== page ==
Researchers have identified a specific genetic mutation that may increase the likelihood of developing a rapidly progressing form of multiple sclerosis.
Researchers have identified a specific genetic mutation that may increase the likelihood of developing multiple sclerosis (MS), according to findings published in Neuron.
Researchers from the University of British Columbia and Vancouver Coastal Health found this genetic mutation in two Canadian families that had several members diagnosed with a rapidly progressing form of MS, a statement explained. Two-thirds of those families’ members developed MS, the authors said.
The researchers added that only about one in 1,000 MS patients seem to have this mutation; however, the discovery helps illuminate the cause for this rapidly progressing type of MS, estimated to be about 15 percent of all MS cases.
“If you have this gene, chances are you will develop MS and rapidly deteriorate,” study co-author Dr. Anthony Traboulsee, said in a press release. “This could give us a critical early window of opportunity to throw everything at the disease, to try to stop it or slow it. Until now, we didn't have much basis for doing that.”
The researchers said that this finding should ease the minds of those who fear that MS is inherited, especially because, in the past, a combination and genetic variations was believed to be the cause of MS and increase susceptibility.
“This mutation puts these people at the edge of a cliff, but something still has to give them the push to set the disease process in motion,” senior author Carles Vilariño-Güell said in the statement.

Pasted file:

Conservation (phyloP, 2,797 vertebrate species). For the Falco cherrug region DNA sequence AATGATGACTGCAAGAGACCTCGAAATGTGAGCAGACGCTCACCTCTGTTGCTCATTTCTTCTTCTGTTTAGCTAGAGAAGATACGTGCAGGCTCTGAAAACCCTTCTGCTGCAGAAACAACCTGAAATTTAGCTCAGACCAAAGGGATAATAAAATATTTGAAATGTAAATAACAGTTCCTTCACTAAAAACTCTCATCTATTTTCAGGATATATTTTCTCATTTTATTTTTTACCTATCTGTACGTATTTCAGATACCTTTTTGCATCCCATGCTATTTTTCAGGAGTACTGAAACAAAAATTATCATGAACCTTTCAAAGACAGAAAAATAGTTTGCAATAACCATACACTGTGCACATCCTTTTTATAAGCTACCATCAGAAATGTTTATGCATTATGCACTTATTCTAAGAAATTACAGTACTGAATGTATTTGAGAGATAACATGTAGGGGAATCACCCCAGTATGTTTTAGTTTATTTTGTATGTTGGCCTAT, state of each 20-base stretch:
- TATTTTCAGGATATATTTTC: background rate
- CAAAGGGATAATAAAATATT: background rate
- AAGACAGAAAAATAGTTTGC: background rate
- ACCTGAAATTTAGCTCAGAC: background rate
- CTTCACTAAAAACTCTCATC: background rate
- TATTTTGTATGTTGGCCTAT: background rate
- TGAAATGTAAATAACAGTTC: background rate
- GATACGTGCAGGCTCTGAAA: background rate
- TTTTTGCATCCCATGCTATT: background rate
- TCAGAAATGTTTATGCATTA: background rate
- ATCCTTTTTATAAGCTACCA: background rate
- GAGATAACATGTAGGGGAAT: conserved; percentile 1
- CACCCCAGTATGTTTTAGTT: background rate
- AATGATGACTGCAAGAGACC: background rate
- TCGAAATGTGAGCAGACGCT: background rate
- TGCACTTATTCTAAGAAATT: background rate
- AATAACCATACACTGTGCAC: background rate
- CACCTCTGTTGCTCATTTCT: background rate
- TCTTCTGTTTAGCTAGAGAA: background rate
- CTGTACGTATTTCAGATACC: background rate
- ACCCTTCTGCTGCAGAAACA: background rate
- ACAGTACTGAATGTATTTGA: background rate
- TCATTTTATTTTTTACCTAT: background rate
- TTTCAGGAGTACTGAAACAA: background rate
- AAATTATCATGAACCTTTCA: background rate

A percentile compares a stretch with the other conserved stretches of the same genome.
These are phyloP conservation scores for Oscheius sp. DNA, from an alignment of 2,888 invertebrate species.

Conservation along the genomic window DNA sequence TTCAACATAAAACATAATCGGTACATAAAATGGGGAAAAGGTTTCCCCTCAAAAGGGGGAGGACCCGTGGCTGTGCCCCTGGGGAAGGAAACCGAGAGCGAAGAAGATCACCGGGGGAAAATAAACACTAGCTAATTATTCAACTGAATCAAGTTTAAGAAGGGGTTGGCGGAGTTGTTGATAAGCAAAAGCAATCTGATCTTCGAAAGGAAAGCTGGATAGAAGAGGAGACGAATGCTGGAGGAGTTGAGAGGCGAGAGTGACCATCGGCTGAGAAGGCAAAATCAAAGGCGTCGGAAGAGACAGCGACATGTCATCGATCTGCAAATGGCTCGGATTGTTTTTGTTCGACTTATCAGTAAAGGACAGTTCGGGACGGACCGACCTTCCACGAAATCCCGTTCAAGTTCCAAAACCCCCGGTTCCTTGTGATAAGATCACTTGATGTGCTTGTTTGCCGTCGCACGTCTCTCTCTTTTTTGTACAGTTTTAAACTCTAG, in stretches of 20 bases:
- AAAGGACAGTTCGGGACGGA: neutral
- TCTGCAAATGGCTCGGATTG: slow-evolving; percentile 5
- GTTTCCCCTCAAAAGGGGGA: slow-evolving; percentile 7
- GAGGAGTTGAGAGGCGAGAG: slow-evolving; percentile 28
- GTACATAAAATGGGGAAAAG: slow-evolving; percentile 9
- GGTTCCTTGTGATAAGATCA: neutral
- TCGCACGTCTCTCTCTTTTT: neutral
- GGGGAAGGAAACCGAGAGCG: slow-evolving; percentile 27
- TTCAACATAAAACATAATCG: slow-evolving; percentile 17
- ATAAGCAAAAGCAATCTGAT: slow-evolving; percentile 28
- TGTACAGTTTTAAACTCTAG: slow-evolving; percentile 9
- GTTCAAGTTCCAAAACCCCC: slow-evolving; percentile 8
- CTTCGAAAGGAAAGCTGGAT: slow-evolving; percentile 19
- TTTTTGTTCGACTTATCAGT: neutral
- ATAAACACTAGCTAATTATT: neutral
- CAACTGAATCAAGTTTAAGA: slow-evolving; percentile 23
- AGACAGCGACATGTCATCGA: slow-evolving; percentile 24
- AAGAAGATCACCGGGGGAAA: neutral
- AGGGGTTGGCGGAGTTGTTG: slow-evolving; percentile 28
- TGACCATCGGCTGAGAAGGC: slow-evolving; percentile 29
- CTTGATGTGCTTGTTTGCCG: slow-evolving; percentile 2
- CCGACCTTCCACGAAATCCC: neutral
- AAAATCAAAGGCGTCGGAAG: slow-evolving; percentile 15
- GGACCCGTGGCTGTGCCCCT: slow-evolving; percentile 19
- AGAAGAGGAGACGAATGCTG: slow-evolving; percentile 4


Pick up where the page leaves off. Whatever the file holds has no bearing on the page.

The investigators reviewed 2,000 families in the studies to find the two that had the rapid form of MS and identified the mutation in a gene called NR1H3. It causes the loss of function in a gene product called the LXRA protein, which controls the regulation of genes for lipid homeostasis, inflammation, and innate immunity.
Mice models with this gene removed are known to have neurological problems, another statement continued. Before now, researchers did not have the ability to develop cellular and animal models for MS that were physiologically relevant to the human forms of the disease, and these findings are a significant step forward to doing that.
“These are still early days and there is a lot to test, but if we are able to repurpose some of these experimental drugs, it could shorten the time it takes to develop targeted MS treatments,” Vilariño-Güell said.